Edward R. B. McCabe, A&S '67, has been elected to join the Institute of Medicine, a private, non-governmental organization that provides information and advice concerning health and science policy. Dr. McCabe is professor and executive chair of UCLA's department of pediatrics and is also physician-in-chief of the Mattel Children's Hospital at UCLA. He is currently president of the American College of Medical Genetics and president-elect of the Western Society for Pediatric Research, and is chairing the United States health and human services secretary's Advisory Committee on Genetic Testing.
Joe Parker, A&S '67, writes: "I retired from the U.S. Navy as a captain, after 28 years of service flying tactical jets. I'm now an MD-11 first officer, flying for Federal Express."
David Saperstein, A&S '67, writes: "My son, Robert, started graduate school in the fall of '01 at the University of California--San Diego in electrical engineering. He plans to concentrate in optical networking. We are glad to have him back on the West Coast."


David Lance Clark, A&S '71, writes: "I have now transferred with my wife and two boys from New York to Tbilisi, Georgia, in the former Soviet Union. I now serve as United Nations resident coordinator (i.e., ambassador) for U.N. development and humanitarian programs, with responsibility also for the security of U.N. staff."
Philip Wiehe, A&S '71, has just published Ten Dumb Things Churches Do (Morehouse). He is chaplain at the North Carolina State University in Raleigh and is a church consultant.


Mark I. Farber, Engr '72 (MS), joined the faculty of the University of Miami, School of Business Administration in the fall of 2001. Dr. Farber retired from the National Marine Fisheries Service NOAA, after a 23-year career as a research fisheries scientist, where he was involved in stock assessment and life-history studies of bluefin tuna, swordfish, and billfish.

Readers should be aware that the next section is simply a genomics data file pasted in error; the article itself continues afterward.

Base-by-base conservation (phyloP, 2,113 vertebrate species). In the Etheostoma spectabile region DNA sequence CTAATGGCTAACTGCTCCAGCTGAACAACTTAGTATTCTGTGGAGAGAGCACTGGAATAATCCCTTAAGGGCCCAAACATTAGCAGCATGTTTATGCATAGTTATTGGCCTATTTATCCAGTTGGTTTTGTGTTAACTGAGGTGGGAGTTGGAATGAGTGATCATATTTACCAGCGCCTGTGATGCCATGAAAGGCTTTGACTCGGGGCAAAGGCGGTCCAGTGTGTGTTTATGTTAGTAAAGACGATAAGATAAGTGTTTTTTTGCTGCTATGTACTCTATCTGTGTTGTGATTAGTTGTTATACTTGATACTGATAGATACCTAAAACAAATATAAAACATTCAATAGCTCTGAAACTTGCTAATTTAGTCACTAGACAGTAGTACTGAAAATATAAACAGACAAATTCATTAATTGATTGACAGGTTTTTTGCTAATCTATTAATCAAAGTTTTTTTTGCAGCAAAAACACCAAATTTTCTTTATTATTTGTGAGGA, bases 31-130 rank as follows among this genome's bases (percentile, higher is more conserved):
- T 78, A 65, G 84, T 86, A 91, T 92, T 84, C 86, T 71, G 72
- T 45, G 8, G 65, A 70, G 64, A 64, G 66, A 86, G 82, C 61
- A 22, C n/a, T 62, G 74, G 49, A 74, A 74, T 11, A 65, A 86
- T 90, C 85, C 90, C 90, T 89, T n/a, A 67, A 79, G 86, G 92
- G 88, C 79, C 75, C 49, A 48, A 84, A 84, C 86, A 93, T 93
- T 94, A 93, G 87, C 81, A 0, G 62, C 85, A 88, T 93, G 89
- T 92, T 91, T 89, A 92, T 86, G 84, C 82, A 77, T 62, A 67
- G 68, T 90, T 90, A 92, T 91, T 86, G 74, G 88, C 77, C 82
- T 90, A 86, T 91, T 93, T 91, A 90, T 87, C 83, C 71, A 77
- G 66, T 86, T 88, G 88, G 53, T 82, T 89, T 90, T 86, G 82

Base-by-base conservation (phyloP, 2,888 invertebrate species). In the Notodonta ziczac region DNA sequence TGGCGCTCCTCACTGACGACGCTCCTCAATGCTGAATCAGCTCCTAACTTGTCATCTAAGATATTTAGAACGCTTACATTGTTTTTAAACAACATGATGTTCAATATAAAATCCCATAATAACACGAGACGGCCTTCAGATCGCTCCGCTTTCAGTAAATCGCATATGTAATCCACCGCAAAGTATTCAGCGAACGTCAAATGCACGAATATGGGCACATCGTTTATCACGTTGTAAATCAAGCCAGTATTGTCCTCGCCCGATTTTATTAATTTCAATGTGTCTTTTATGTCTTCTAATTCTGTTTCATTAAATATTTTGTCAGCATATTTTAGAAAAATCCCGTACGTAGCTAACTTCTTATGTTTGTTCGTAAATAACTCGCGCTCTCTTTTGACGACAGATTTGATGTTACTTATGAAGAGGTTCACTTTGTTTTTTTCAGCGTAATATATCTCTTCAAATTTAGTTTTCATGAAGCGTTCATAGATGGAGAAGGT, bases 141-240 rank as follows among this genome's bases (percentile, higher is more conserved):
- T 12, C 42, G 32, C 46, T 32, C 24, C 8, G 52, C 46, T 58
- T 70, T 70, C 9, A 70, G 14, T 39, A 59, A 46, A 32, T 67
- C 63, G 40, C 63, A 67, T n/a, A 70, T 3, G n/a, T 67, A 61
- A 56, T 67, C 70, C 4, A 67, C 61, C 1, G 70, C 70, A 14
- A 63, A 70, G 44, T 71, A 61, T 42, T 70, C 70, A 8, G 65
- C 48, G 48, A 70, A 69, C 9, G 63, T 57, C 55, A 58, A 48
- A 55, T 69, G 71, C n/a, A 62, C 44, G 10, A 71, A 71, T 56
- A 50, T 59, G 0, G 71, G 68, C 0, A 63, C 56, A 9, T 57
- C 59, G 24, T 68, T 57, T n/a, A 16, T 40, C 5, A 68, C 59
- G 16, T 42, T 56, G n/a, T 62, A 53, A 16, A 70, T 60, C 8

Jo Ann O. Robinson, A&S '72 (PhD), professor of history at Morgan State University, is the editor of Affirmative Action, A Documentary History.


Cresencio S. Arcos, SAIS '73 (MA), now AT&T corporate vice president and managing director for international public affairs for Latin America and Canada and former U.S. ambassador to Honduras, has been reappointed by President George W. Bush to the President's Foreign Intelligence Advisory Board at The White House.
Gary Wohlman, A&S '73, writes: "My 'Wohlman Method for the Development of the Whole Person' is being accredited as a certificate program for holistic practitioners around the world to train and up-skill their effectiveness with clients. My approach to 'bringing out the best' in people is supported by 'Deep Tissue Body Sculpting' healing sessions, 'Presentation Coaching,' and 'Awakening Creativity' revitalization retreats at my seminar center in exotic Bali. See my website for further details:"


Mark Boguski, BA '76, has just been elected as a member of the Institute of Medicine of the National Academy of Sciences. He is an adjunct professor of molecular biology and genetics at the Johns Hopkins School of Medicine.